The Productivity Commission has fired its biggest shot in the war over Australia’s childcare system — and it appears to have missed by a long way.
After a year of work and then another four months on the desk of various Government ministers, the commission has revealed its plans to overhaul child care.
The report stemmed from the many well-known complaints about the current system, which is expensive to the Federal Government.
Parents are left with big out-of-pocket expenses if and when they get the child care they want.
And ultimately there is still a shortfall between the number of parents able (and willing) to return to work after a birth.
This last point is even more important as the overall population ages. The more people who can’t enter the workforce, the more pressure there is on the existing workforce, on existing businesses and on the Budget bottom line.
When Treasurer Joe Hockey put together the terms of reference for the commission’s inquiry he covered every one of those issues. But he also had one significant restriction.
“In making any recommendations for future Australian government policy settings, the commission will consider options within current funding parameters,” he stated.
And it appears that single restriction has caused all sorts of problems for the commission.
The Government spends about $7 billion on measures aimed at helping parents access child care.
Most parents get that through the childcare rebate, the childcare benefit and the jobs, education and training childcare fee assistance program.
The commission, after its extensive inquiry, proposed to simplify the system to a single subsidy to go to childcare providers rather than parents and to means-test access to those payments. Low-income parents would get up to 85 per cent of their costs covered by the subsidy, while households earning more than $250,000 a year would get 20 per cent.
In terms of red tape and bureaucracy, a single payment would be a substantial step.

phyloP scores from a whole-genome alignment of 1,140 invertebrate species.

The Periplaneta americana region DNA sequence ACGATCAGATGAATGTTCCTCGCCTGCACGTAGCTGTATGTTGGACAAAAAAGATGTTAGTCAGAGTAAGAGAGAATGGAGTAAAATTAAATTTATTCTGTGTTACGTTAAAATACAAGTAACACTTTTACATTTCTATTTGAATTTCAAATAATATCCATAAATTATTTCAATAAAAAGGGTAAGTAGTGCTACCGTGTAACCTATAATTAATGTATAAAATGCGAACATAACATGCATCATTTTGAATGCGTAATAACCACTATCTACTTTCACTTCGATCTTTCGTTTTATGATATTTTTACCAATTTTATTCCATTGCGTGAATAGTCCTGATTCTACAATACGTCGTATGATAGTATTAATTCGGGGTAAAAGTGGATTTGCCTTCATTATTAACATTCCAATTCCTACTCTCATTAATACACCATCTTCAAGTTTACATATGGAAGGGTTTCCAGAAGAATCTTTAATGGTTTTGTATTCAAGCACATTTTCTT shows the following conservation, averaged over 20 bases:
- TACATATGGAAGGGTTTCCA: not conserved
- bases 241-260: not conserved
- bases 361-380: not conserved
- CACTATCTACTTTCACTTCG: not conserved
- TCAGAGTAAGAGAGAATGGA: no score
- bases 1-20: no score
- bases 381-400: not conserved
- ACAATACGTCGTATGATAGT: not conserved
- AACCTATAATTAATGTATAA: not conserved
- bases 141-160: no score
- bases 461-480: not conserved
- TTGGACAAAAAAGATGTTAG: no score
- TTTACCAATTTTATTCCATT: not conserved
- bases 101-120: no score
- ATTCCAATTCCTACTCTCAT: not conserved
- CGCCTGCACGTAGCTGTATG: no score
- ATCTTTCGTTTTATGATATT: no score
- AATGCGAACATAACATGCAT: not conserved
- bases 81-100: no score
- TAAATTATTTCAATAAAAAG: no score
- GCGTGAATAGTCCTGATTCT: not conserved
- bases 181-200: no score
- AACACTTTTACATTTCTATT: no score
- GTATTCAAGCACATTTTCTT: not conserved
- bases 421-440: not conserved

But — and it’s a big but — what would be the sum of community-wide benefits from the report. In layman economic terms, bugger-all.
For all the movement of cash, the average fall in out-of-pocket costs across the entire community would be a paltry $18.7 million a year.
An extra 16,400 mothers would work annually (at a full-time equivalent level). That’s in a total employed workforce of 11.7 million people.
Supporters played up the fact that mothers would, in total, work an extra 625,000 hours a year.
To put that in context, the nation collectively worked 1.6 billion hours last month.
While total additional costs to the Government would amount to $266 million, the net cost (once extra tax revenues were taken into account) would be a minor $68 million. So the commission has managed to come up with a model that rolls up payments into a single corporate subsidy and does absolutely nothing in terms of workforce participation.
Granted, it makes some headway in terms of backing nannies and au pairs (a restriction that itself appeared more ideology than policy).
But that’s it. There’s precious little about boosting total places of child care. And for those who bemoan the increase in quality, there are a few changes but even the commission has effectively conceded that when it comes to child care, parents want high quality.